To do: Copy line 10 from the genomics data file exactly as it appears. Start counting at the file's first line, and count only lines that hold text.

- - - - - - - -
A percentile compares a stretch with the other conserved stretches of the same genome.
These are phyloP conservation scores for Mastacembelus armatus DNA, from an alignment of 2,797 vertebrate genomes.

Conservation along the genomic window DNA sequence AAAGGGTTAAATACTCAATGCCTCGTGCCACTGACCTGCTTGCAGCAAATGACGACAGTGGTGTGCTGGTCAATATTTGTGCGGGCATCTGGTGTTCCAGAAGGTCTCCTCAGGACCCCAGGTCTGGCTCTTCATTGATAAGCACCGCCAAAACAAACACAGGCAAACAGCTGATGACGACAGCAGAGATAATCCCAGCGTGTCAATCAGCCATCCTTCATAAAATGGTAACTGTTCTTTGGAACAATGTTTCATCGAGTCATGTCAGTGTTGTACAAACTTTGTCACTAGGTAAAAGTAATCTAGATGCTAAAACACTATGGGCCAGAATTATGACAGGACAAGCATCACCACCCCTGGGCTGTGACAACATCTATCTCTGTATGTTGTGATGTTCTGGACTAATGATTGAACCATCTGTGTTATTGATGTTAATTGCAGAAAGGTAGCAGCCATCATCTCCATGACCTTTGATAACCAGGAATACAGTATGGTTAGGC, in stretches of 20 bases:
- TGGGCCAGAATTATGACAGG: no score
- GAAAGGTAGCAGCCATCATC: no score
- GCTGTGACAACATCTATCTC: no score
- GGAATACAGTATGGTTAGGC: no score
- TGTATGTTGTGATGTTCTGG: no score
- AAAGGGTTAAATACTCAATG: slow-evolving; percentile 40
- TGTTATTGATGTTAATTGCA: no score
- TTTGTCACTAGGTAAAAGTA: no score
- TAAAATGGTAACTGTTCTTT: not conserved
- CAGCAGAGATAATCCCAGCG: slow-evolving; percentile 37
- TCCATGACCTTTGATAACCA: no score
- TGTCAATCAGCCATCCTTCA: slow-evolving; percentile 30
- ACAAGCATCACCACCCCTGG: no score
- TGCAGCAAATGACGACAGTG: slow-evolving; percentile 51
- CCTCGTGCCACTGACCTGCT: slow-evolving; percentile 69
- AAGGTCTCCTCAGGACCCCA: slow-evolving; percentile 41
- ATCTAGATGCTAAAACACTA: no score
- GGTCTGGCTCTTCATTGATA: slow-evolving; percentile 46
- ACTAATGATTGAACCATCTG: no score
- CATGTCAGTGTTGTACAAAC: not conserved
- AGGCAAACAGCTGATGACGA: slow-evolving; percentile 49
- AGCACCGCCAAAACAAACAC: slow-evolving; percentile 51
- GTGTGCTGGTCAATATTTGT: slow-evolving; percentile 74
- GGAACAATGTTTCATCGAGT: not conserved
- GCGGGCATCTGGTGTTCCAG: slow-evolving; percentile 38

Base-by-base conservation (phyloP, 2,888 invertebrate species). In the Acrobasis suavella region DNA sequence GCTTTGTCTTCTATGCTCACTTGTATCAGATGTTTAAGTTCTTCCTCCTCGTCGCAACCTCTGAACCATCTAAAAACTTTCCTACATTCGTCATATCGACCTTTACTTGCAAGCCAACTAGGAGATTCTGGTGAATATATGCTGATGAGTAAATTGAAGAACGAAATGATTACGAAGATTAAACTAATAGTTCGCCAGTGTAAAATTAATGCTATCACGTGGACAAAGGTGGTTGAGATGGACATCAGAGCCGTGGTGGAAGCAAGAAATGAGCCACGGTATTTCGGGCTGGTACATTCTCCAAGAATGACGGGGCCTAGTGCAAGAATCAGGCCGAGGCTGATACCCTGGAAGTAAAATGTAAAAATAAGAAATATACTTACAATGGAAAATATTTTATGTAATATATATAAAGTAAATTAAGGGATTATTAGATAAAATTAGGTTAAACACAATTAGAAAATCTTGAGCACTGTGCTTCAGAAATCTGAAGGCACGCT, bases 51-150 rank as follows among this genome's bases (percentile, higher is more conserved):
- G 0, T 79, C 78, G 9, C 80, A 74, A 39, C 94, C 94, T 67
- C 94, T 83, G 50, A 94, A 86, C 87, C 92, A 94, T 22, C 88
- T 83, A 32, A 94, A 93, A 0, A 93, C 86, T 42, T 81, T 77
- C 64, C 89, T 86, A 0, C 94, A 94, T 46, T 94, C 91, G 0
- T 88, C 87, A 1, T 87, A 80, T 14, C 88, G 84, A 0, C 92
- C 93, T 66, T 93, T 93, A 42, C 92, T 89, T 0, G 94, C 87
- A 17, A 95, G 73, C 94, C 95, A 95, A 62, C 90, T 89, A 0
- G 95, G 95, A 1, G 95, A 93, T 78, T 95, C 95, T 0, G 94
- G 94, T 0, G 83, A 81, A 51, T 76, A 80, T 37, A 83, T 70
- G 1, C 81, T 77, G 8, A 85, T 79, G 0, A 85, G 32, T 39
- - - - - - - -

- TGTTATTGATGTTAATTGCA: no score